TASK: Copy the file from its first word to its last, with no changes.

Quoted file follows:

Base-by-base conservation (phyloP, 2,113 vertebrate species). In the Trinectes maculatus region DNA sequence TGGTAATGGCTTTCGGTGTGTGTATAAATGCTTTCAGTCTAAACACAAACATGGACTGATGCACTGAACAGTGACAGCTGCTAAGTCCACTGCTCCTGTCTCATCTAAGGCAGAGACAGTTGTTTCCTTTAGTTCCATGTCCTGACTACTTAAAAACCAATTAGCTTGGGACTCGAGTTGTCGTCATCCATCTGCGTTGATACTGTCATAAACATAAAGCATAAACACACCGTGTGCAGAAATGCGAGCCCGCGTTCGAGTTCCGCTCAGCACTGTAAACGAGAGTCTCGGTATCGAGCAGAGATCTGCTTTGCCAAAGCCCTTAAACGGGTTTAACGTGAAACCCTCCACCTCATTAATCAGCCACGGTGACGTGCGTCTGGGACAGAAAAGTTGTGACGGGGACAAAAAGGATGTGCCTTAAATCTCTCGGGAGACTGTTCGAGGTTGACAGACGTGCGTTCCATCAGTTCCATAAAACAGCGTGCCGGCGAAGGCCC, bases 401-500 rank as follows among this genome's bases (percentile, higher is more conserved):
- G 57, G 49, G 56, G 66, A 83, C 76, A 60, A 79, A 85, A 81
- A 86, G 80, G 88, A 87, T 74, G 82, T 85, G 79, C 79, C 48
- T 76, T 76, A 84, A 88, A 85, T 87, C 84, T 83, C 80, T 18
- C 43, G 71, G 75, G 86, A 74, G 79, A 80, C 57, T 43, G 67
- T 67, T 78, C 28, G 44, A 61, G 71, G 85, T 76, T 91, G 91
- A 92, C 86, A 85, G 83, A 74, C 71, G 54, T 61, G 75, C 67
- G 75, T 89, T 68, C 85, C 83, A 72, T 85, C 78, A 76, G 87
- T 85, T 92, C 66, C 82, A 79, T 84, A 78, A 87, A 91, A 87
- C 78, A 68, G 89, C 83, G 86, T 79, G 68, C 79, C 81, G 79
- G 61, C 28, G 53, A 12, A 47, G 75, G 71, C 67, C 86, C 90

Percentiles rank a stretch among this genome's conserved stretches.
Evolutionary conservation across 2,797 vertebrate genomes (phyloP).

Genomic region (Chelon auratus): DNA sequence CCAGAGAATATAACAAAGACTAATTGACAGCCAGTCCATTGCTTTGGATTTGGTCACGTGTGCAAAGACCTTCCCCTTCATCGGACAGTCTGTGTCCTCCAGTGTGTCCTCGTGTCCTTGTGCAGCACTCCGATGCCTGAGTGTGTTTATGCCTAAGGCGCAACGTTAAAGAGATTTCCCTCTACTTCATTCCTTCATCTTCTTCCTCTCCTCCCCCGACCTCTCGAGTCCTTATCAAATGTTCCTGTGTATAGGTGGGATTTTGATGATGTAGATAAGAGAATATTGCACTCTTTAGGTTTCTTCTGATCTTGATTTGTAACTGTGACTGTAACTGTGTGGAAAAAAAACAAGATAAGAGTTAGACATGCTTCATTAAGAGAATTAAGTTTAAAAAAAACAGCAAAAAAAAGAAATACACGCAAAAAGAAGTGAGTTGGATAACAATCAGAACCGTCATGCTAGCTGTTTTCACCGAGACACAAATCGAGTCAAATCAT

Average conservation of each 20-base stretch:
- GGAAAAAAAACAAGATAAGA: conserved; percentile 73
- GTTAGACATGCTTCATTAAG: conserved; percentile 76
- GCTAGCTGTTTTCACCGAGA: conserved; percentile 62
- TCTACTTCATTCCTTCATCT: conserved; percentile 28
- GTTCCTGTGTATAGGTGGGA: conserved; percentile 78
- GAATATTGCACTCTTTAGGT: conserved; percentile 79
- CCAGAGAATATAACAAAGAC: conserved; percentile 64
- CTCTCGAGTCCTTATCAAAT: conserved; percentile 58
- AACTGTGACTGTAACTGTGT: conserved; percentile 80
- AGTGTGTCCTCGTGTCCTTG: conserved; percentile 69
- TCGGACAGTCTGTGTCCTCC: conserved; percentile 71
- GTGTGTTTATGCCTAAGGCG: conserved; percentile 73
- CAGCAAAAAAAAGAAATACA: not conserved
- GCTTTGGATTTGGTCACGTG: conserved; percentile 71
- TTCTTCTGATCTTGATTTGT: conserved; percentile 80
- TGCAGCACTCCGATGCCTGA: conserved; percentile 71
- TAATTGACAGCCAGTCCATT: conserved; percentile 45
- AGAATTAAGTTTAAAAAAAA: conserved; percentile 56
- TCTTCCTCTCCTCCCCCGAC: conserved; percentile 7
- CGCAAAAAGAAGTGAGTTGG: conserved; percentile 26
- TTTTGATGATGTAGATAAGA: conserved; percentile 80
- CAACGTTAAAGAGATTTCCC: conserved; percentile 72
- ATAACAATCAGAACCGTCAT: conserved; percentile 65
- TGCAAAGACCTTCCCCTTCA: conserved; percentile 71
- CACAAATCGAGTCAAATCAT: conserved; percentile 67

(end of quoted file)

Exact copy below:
Base-by-base conservation (phyloP, 2,113 vertebrate species). In the Trinectes maculatus region DNA sequence TGGTAATGGCTTTCGGTGTGTGTATAAATGCTTTCAGTCTAAACACAAACATGGACTGATGCACTGAACAGTGACAGCTGCTAAGTCCACTGCTCCTGTCTCATCTAAGGCAGAGACAGTTGTTTCCTTTAGTTCCATGTCCTGACTACTTAAAAACCAATTAGCTTGGGACTCGAGTTGTCGTCATCCATCTGCGTTGATACTGTCATAAACATAAAGCATAAACACACCGTGTGCAGAAATGCGAGCCCGCGTTCGAGTTCCGCTCAGCACTGTAAACGAGAGTCTCGGTATCGAGCAGAGATCTGCTTTGCCAAAGCCCTTAAACGGGTTTAACGTGAAACCCTCCACCTCATTAATCAGCCACGGTGACGTGCGTCTGGGACAGAAAAGTTGTGACGGGGACAAAAAGGATGTGCCTTAAATCTCTCGGGAGACTGTTCGAGGTTGACAGACGTGCGTTCCATCAGTTCCATAAAACAGCGTGCCGGCGAAGGCCC, bases 401-500 rank as follows among this genome's bases (percentile, higher is more conserved):
- G 57, G 49, G 56, G 66, A 83, C 76, A 60, A 79, A 85, A 81
- A 86, G 80, G 88, A 87, T 74, G 82, T 85, G 79, C 79, C 48
- T 76, T 76, A 84, A 88, A 85, T 87, C 84, T 83, C 80, T 18
- C 43, G 71, G 75, G 86, A 74, G 79, A 80, C 57, T 43, G 67
- T 67, T 78, C 28, G 44, A 61, G 71, G 85, T 76, T 91, G 91
- A 92, C 86, A 85, G 83, A 74, C 71, G 54, T 61, G 75, C 67
- G 75, T 89, T 68, C 85, C 83, A 72, T 85, C 78, A 76, G 87
- T 85, T 92, C 66, C 82, A 79, T 84, A 78, A 87, A 91, A 87
- C 78, A 68, G 89, C 83, G 86, T 79, G 68, C 79, C 81, G 79
- G 61, C 28, G 53, A 12, A 47, G 75, G 71, C 67, C 86, C 90

Percentiles rank a stretch among this genome's conserved stretches.
Evolutionary conservation across 2,797 vertebrate genomes (phyloP).

Genomic region (Chelon auratus): DNA sequence CCAGAGAATATAACAAAGACTAATTGACAGCCAGTCCATTGCTTTGGATTTGGTCACGTGTGCAAAGACCTTCCCCTTCATCGGACAGTCTGTGTCCTCCAGTGTGTCCTCGTGTCCTTGTGCAGCACTCCGATGCCTGAGTGTGTTTATGCCTAAGGCGCAACGTTAAAGAGATTTCCCTCTACTTCATTCCTTCATCTTCTTCCTCTCCTCCCCCGACCTCTCGAGTCCTTATCAAATGTTCCTGTGTATAGGTGGGATTTTGATGATGTAGATAAGAGAATATTGCACTCTTTAGGTTTCTTCTGATCTTGATTTGTAACTGTGACTGTAACTGTGTGGAAAAAAAACAAGATAAGAGTTAGACATGCTTCATTAAGAGAATTAAGTTTAAAAAAAACAGCAAAAAAAAGAAATACACGCAAAAAGAAGTGAGTTGGATAACAATCAGAACCGTCATGCTAGCTGTTTTCACCGAGACACAAATCGAGTCAAATCAT

Average conservation of each 20-base stretch:
- GGAAAAAAAACAAGATAAGA: conserved; percentile 73
- GTTAGACATGCTTCATTAAG: conserved; percentile 76
- GCTAGCTGTTTTCACCGAGA: conserved; percentile 62
- TCTACTTCATTCCTTCATCT: conserved; percentile 28
- GTTCCTGTGTATAGGTGGGA: conserved; percentile 78
- GAATATTGCACTCTTTAGGT: conserved; percentile 79
- CCAGAGAATATAACAAAGAC: conserved; percentile 64
- CTCTCGAGTCCTTATCAAAT: conserved; percentile 58
- AACTGTGACTGTAACTGTGT: conserved; percentile 80
- AGTGTGTCCTCGTGTCCTTG: conserved; percentile 69
- TCGGACAGTCTGTGTCCTCC: conserved; percentile 71
- GTGTGTTTATGCCTAAGGCG: conserved; percentile 73
- CAGCAAAAAAAAGAAATACA: not conserved
- GCTTTGGATTTGGTCACGTG: conserved; percentile 71
- TTCTTCTGATCTTGATTTGT: conserved; percentile 80
- TGCAGCACTCCGATGCCTGA: conserved; percentile 71
- TAATTGACAGCCAGTCCATT: conserved; percentile 45
- AGAATTAAGTTTAAAAAAAA: conserved; percentile 56
- TCTTCCTCTCCTCCCCCGAC: conserved; percentile 7
- CGCAAAAAGAAGTGAGTTGG: conserved; percentile 26
- TTTTGATGATGTAGATAAGA: conserved; percentile 80
- CAACGTTAAAGAGATTTCCC: conserved; percentile 72
- ATAACAATCAGAACCGTCAT: conserved; percentile 65
- TGCAAAGACCTTCCCCTTCA: conserved; percentile 71
- CACAAATCGAGTCAAATCAT: conserved; percentile 67